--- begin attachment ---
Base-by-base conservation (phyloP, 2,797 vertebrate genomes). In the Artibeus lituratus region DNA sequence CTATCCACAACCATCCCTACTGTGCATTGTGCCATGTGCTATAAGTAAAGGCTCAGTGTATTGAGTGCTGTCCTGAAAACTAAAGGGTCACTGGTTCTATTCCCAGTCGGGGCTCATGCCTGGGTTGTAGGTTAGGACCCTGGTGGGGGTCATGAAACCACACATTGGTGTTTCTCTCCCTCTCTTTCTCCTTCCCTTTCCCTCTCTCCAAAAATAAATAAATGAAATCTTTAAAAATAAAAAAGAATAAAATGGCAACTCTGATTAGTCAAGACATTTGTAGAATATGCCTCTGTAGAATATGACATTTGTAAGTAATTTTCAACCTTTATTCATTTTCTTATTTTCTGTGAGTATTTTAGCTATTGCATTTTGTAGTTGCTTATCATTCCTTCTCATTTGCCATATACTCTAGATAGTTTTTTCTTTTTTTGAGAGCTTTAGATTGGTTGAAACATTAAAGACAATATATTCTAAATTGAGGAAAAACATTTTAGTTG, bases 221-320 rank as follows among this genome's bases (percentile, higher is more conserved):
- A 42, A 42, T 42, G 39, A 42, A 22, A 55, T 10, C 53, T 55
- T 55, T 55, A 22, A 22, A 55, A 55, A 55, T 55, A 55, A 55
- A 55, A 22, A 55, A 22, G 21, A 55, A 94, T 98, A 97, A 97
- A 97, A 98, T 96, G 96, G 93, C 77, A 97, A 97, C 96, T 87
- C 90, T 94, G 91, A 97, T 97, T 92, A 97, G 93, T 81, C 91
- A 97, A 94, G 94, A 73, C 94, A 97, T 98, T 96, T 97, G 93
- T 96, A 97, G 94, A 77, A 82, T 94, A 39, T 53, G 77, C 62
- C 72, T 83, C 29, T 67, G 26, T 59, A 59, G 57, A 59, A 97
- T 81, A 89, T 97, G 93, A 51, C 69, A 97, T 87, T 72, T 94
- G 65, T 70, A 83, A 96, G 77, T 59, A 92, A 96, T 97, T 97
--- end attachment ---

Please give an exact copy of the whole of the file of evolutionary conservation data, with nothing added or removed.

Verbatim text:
Base-by-base conservation (phyloP, 2,797 vertebrate genomes). In the Artibeus lituratus region DNA sequence CTATCCACAACCATCCCTACTGTGCATTGTGCCATGTGCTATAAGTAAAGGCTCAGTGTATTGAGTGCTGTCCTGAAAACTAAAGGGTCACTGGTTCTATTCCCAGTCGGGGCTCATGCCTGGGTTGTAGGTTAGGACCCTGGTGGGGGTCATGAAACCACACATTGGTGTTTCTCTCCCTCTCTTTCTCCTTCCCTTTCCCTCTCTCCAAAAATAAATAAATGAAATCTTTAAAAATAAAAAAGAATAAAATGGCAACTCTGATTAGTCAAGACATTTGTAGAATATGCCTCTGTAGAATATGACATTTGTAAGTAATTTTCAACCTTTATTCATTTTCTTATTTTCTGTGAGTATTTTAGCTATTGCATTTTGTAGTTGCTTATCATTCCTTCTCATTTGCCATATACTCTAGATAGTTTTTTCTTTTTTTGAGAGCTTTAGATTGGTTGAAACATTAAAGACAATATATTCTAAATTGAGGAAAAACATTTTAGTTG, bases 221-320 rank as follows among this genome's bases (percentile, higher is more conserved):
- A 42, A 42, T 42, G 39, A 42, A 22, A 55, T 10, C 53, T 55
- T 55, T 55, A 22, A 22, A 55, A 55, A 55, T 55, A 55, A 55
- A 55, A 22, A 55, A 22, G 21, A 55, A 94, T 98, A 97, A 97
- A 97, A 98, T 96, G 96, G 93, C 77, A 97, A 97, C 96, T 87
- C 90, T 94, G 91, A 97, T 97, T 92, A 97, G 93, T 81, C 91
- A 97, A 94, G 94, A 73, C 94, A 97, T 98, T 96, T 97, G 93
- T 96, A 97, G 94, A 77, A 82, T 94, A 39, T 53, G 77, C 62
- C 72, T 83, C 29, T 67, G 26, T 59, A 59, G 57, A 59, A 97
- T 81, A 89, T 97, G 93, A 51, C 69, A 97, T 87, T 72, T 94
- G 65, T 70, A 83, A 96, G 77, T 59, A 92, A 96, T 97, T 97